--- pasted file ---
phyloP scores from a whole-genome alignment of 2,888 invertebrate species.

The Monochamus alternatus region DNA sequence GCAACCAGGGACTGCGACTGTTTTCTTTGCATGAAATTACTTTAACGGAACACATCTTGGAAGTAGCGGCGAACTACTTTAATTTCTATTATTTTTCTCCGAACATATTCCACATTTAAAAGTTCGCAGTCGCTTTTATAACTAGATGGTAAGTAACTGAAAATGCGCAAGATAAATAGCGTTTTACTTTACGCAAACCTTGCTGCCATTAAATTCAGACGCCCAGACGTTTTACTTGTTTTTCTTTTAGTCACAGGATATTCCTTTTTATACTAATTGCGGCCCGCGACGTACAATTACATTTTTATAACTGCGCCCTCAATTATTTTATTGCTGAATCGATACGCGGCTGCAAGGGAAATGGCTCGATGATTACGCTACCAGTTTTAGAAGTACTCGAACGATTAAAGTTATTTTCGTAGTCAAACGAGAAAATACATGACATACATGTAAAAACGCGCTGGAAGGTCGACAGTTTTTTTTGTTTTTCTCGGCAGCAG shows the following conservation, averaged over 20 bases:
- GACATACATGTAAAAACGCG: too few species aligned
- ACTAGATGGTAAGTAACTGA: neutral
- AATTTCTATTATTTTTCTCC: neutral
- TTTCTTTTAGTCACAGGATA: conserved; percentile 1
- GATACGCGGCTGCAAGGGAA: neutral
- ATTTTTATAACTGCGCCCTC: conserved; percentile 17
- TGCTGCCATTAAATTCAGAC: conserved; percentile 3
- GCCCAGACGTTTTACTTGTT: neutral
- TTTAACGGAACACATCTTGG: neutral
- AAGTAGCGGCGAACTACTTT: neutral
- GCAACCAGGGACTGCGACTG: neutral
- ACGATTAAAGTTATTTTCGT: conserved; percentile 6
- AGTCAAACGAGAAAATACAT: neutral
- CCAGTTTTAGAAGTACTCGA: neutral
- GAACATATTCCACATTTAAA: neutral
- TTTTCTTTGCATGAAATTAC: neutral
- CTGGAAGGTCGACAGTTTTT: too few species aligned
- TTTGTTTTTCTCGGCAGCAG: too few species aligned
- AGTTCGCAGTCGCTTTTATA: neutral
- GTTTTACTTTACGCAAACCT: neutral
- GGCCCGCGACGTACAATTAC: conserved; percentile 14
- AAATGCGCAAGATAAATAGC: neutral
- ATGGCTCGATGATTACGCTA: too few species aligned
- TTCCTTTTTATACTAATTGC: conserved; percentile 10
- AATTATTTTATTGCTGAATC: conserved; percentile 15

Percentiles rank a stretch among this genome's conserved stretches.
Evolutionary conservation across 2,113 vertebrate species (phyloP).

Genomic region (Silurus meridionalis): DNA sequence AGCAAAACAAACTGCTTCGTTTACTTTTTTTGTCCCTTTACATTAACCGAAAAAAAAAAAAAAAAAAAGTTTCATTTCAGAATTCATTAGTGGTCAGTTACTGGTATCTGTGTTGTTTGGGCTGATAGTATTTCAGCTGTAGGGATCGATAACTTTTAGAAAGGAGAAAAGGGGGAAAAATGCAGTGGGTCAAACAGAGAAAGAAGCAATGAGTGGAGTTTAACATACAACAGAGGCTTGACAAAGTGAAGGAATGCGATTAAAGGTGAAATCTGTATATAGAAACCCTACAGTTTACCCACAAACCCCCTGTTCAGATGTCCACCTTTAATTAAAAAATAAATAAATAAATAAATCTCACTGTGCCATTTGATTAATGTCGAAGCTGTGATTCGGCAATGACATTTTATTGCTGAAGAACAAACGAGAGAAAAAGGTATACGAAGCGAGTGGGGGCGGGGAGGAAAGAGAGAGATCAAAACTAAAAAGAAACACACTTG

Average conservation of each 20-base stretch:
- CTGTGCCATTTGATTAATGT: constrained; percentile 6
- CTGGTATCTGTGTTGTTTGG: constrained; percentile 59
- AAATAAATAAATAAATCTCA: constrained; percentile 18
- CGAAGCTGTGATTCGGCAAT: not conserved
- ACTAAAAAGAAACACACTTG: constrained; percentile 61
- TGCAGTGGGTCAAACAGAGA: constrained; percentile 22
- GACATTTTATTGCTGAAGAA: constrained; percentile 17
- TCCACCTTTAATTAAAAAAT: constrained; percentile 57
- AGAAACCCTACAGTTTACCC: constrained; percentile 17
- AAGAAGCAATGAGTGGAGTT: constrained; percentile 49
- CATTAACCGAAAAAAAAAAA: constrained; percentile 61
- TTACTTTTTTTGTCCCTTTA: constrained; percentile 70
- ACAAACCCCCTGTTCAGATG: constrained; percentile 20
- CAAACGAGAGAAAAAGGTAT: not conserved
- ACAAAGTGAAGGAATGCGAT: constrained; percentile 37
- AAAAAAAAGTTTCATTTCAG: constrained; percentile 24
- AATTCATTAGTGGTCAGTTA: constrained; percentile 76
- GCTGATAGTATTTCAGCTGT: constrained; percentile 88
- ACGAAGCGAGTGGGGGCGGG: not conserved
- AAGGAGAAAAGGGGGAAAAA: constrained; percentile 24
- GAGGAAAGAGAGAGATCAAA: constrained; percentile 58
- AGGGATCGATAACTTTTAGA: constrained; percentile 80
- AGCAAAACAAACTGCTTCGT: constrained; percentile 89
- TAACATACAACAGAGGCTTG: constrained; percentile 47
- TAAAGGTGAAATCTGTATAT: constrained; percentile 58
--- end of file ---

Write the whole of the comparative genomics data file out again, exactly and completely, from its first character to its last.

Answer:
phyloP scores from a whole-genome alignment of 2,888 invertebrate species.

The Monochamus alternatus region DNA sequence GCAACCAGGGACTGCGACTGTTTTCTTTGCATGAAATTACTTTAACGGAACACATCTTGGAAGTAGCGGCGAACTACTTTAATTTCTATTATTTTTCTCCGAACATATTCCACATTTAAAAGTTCGCAGTCGCTTTTATAACTAGATGGTAAGTAACTGAAAATGCGCAAGATAAATAGCGTTTTACTTTACGCAAACCTTGCTGCCATTAAATTCAGACGCCCAGACGTTTTACTTGTTTTTCTTTTAGTCACAGGATATTCCTTTTTATACTAATTGCGGCCCGCGACGTACAATTACATTTTTATAACTGCGCCCTCAATTATTTTATTGCTGAATCGATACGCGGCTGCAAGGGAAATGGCTCGATGATTACGCTACCAGTTTTAGAAGTACTCGAACGATTAAAGTTATTTTCGTAGTCAAACGAGAAAATACATGACATACATGTAAAAACGCGCTGGAAGGTCGACAGTTTTTTTTGTTTTTCTCGGCAGCAG shows the following conservation, averaged over 20 bases:
- GACATACATGTAAAAACGCG: too few species aligned
- ACTAGATGGTAAGTAACTGA: neutral
- AATTTCTATTATTTTTCTCC: neutral
- TTTCTTTTAGTCACAGGATA: conserved; percentile 1
- GATACGCGGCTGCAAGGGAA: neutral
- ATTTTTATAACTGCGCCCTC: conserved; percentile 17
- TGCTGCCATTAAATTCAGAC: conserved; percentile 3
- GCCCAGACGTTTTACTTGTT: neutral
- TTTAACGGAACACATCTTGG: neutral
- AAGTAGCGGCGAACTACTTT: neutral
- GCAACCAGGGACTGCGACTG: neutral
- ACGATTAAAGTTATTTTCGT: conserved; percentile 6
- AGTCAAACGAGAAAATACAT: neutral
- CCAGTTTTAGAAGTACTCGA: neutral
- GAACATATTCCACATTTAAA: neutral
- TTTTCTTTGCATGAAATTAC: neutral
- CTGGAAGGTCGACAGTTTTT: too few species aligned
- TTTGTTTTTCTCGGCAGCAG: too few species aligned
- AGTTCGCAGTCGCTTTTATA: neutral
- GTTTTACTTTACGCAAACCT: neutral
- GGCCCGCGACGTACAATTAC: conserved; percentile 14
- AAATGCGCAAGATAAATAGC: neutral
- ATGGCTCGATGATTACGCTA: too few species aligned
- TTCCTTTTTATACTAATTGC: conserved; percentile 10
- AATTATTTTATTGCTGAATC: conserved; percentile 15

Percentiles rank a stretch among this genome's conserved stretches.
Evolutionary conservation across 2,113 vertebrate species (phyloP).

Genomic region (Silurus meridionalis): DNA sequence AGCAAAACAAACTGCTTCGTTTACTTTTTTTGTCCCTTTACATTAACCGAAAAAAAAAAAAAAAAAAAGTTTCATTTCAGAATTCATTAGTGGTCAGTTACTGGTATCTGTGTTGTTTGGGCTGATAGTATTTCAGCTGTAGGGATCGATAACTTTTAGAAAGGAGAAAAGGGGGAAAAATGCAGTGGGTCAAACAGAGAAAGAAGCAATGAGTGGAGTTTAACATACAACAGAGGCTTGACAAAGTGAAGGAATGCGATTAAAGGTGAAATCTGTATATAGAAACCCTACAGTTTACCCACAAACCCCCTGTTCAGATGTCCACCTTTAATTAAAAAATAAATAAATAAATAAATCTCACTGTGCCATTTGATTAATGTCGAAGCTGTGATTCGGCAATGACATTTTATTGCTGAAGAACAAACGAGAGAAAAAGGTATACGAAGCGAGTGGGGGCGGGGAGGAAAGAGAGAGATCAAAACTAAAAAGAAACACACTTG

Average conservation of each 20-base stretch:
- CTGTGCCATTTGATTAATGT: constrained; percentile 6
- CTGGTATCTGTGTTGTTTGG: constrained; percentile 59
- AAATAAATAAATAAATCTCA: constrained; percentile 18
- CGAAGCTGTGATTCGGCAAT: not conserved
- ACTAAAAAGAAACACACTTG: constrained; percentile 61
- TGCAGTGGGTCAAACAGAGA: constrained; percentile 22
- GACATTTTATTGCTGAAGAA: constrained; percentile 17
- TCCACCTTTAATTAAAAAAT: constrained; percentile 57
- AGAAACCCTACAGTTTACCC: constrained; percentile 17
- AAGAAGCAATGAGTGGAGTT: constrained; percentile 49
- CATTAACCGAAAAAAAAAAA: constrained; percentile 61
- TTACTTTTTTTGTCCCTTTA: constrained; percentile 70
- ACAAACCCCCTGTTCAGATG: constrained; percentile 20
- CAAACGAGAGAAAAAGGTAT: not conserved
- ACAAAGTGAAGGAATGCGAT: constrained; percentile 37
- AAAAAAAAGTTTCATTTCAG: constrained; percentile 24
- AATTCATTAGTGGTCAGTTA: constrained; percentile 76
- GCTGATAGTATTTCAGCTGT: constrained; percentile 88
- ACGAAGCGAGTGGGGGCGGG: not conserved
- AAGGAGAAAAGGGGGAAAAA: constrained; percentile 24
- GAGGAAAGAGAGAGATCAAA: constrained; percentile 58
- AGGGATCGATAACTTTTAGA: constrained; percentile 80
- AGCAAAACAAACTGCTTCGT: constrained; percentile 89
- TAACATACAACAGAGGCTTG: constrained; percentile 47
- TAAAGGTGAAATCTGTATAT: constrained; percentile 58